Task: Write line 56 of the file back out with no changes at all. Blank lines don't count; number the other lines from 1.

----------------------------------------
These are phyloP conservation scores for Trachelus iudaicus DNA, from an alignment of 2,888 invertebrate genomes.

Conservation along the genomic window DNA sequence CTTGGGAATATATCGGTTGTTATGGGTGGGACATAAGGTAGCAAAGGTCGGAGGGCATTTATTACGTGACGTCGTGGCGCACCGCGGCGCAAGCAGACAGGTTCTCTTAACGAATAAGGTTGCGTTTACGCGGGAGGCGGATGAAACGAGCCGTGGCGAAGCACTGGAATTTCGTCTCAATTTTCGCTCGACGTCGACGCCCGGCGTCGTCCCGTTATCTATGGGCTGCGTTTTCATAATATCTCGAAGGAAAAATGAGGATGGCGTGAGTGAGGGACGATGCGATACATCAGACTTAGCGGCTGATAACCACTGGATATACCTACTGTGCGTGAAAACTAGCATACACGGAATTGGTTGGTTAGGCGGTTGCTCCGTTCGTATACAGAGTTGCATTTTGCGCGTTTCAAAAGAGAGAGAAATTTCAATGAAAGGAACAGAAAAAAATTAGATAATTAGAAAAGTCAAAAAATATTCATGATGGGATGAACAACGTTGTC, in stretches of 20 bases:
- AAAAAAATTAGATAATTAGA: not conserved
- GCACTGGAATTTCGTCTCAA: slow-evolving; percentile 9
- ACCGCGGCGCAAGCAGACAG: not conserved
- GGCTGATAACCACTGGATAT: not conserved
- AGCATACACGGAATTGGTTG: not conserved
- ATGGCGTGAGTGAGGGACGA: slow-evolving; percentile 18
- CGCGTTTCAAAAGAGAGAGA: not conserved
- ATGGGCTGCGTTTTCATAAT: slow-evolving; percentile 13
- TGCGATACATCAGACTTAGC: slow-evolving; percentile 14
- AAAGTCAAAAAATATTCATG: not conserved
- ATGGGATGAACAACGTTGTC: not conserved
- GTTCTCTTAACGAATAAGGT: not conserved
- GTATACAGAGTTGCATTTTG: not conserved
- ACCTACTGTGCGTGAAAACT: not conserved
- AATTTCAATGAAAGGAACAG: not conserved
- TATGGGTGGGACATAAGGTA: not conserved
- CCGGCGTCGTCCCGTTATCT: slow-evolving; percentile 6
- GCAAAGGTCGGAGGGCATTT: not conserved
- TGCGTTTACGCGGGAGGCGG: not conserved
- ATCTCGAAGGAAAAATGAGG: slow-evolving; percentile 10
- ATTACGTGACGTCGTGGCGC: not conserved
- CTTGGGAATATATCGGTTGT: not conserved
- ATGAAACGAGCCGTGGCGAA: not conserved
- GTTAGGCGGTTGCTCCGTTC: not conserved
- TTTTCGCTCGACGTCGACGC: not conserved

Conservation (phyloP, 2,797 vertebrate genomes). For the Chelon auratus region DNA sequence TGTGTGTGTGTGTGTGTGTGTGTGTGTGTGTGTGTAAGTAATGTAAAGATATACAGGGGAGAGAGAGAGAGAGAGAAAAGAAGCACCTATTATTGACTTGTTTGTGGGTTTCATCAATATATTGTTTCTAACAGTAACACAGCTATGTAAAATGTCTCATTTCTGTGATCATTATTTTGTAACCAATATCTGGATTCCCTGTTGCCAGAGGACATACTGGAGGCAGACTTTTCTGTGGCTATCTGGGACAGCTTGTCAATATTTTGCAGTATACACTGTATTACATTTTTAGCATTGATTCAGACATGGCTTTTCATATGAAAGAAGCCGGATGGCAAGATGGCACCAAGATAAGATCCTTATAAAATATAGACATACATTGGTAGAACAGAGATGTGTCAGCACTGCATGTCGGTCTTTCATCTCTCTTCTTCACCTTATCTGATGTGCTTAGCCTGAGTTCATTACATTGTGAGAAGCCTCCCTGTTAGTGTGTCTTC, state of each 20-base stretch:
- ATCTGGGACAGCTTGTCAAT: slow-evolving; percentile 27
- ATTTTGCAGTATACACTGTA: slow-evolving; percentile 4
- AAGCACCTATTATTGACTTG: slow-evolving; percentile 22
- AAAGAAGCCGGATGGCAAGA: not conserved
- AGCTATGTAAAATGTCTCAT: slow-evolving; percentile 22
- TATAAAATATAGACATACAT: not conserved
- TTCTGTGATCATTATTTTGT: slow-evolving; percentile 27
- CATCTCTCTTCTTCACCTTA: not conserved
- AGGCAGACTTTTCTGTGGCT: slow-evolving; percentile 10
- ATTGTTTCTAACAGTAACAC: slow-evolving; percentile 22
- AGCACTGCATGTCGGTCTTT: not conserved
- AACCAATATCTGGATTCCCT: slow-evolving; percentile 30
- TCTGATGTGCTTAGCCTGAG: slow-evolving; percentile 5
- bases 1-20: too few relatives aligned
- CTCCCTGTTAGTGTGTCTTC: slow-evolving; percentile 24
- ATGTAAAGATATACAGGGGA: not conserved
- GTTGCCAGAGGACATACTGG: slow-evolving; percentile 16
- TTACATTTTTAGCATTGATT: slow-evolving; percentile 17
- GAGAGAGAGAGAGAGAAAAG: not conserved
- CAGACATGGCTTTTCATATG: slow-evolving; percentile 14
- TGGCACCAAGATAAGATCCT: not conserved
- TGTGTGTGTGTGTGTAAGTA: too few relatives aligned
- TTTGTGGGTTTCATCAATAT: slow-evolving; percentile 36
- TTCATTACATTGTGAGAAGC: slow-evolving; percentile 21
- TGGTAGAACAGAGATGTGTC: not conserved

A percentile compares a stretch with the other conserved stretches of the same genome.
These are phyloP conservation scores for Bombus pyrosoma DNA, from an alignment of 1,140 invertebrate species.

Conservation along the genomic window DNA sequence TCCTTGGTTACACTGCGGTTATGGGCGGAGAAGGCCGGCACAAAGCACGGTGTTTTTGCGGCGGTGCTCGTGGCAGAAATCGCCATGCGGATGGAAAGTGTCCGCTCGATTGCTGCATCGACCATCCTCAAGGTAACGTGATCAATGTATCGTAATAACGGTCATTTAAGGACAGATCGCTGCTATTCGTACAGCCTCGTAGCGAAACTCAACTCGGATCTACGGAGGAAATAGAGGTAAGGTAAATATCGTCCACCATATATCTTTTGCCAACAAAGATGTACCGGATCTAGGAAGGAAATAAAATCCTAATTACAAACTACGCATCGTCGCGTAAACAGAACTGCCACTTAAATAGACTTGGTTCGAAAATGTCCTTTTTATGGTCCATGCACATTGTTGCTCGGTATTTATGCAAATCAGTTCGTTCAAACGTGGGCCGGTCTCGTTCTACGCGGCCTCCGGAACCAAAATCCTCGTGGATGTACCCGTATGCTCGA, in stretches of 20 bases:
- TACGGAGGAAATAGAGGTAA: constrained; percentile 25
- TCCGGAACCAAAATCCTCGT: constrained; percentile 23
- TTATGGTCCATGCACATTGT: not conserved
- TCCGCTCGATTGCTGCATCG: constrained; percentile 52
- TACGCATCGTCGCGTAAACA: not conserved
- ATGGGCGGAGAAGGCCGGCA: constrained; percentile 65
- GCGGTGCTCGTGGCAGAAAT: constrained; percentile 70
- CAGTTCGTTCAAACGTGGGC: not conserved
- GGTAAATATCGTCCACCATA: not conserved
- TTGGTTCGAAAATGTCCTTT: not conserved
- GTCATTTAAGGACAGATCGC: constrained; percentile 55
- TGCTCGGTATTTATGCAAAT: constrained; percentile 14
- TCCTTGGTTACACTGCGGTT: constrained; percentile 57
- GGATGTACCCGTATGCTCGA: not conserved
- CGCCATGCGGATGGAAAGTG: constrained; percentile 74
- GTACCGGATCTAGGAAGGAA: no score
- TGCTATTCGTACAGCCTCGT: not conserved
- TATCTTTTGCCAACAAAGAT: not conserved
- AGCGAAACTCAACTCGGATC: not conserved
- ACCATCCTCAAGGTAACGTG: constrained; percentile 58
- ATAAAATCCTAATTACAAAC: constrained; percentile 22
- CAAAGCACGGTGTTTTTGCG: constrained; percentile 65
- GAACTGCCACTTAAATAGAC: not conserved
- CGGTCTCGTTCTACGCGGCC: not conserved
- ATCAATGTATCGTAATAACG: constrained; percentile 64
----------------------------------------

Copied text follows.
Conservation along the genomic window DNA sequence TCCTTGGTTACACTGCGGTTATGGGCGGAGAAGGCCGGCACAAAGCACGGTGTTTTTGCGGCGGTGCTCGTGGCAGAAATCGCCATGCGGATGGAAAGTGTCCGCTCGATTGCTGCATCGACCATCCTCAAGGTAACGTGATCAATGTATCGTAATAACGGTCATTTAAGGACAGATCGCTGCTATTCGTACAGCCTCGTAGCGAAACTCAACTCGGATCTACGGAGGAAATAGAGGTAAGGTAAATATCGTCCACCATATATCTTTTGCCAACAAAGATGTACCGGATCTAGGAAGGAAATAAAATCCTAATTACAAACTACGCATCGTCGCGTAAACAGAACTGCCACTTAAATAGACTTGGTTCGAAAATGTCCTTTTTATGGTCCATGCACATTGTTGCTCGGTATTTATGCAAATCAGTTCGTTCAAACGTGGGCCGGTCTCGTTCTACGCGGCCTCCGGAACCAAAATCCTCGTGGATGTACCCGTATGCTCGA, in stretches of 20 bases: